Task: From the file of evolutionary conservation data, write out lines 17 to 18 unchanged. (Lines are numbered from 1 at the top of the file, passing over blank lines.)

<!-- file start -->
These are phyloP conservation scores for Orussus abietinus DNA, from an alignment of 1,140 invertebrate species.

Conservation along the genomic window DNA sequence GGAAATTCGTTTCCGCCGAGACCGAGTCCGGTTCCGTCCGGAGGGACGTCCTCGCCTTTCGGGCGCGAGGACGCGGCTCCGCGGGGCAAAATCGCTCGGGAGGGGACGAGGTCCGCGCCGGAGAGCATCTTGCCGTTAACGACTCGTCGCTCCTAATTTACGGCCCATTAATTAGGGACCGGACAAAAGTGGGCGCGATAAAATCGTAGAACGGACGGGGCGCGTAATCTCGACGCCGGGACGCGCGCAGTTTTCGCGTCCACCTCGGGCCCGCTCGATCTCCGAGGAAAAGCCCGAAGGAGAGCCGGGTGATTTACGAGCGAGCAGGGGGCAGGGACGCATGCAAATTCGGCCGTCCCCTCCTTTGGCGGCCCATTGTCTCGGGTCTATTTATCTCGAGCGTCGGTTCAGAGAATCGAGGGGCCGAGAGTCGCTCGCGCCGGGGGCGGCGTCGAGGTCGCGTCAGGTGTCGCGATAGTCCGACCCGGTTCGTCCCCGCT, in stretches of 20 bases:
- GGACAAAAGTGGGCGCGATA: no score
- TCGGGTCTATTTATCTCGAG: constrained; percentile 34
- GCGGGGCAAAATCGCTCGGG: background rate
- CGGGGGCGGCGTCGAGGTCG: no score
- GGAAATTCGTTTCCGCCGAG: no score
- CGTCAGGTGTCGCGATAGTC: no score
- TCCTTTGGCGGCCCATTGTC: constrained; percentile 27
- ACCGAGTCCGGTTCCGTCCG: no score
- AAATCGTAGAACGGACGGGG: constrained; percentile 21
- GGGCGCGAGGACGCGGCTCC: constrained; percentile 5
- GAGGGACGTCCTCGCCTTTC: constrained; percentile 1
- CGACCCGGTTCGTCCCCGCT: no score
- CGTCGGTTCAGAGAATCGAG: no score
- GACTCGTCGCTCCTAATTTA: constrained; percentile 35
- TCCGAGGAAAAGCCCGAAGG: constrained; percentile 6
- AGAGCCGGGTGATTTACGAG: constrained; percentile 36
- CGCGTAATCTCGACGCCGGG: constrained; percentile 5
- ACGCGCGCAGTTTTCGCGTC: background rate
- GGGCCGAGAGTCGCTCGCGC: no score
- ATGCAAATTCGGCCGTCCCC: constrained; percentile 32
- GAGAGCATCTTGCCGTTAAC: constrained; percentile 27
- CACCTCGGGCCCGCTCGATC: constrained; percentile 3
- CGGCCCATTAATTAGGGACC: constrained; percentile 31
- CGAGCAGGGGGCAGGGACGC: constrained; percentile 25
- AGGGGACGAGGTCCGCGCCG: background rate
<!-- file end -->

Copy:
- TCCGAGGAAAAGCCCGAAGG: constrained; percentile 6
- AGAGCCGGGTGATTTACGAG: constrained; percentile 36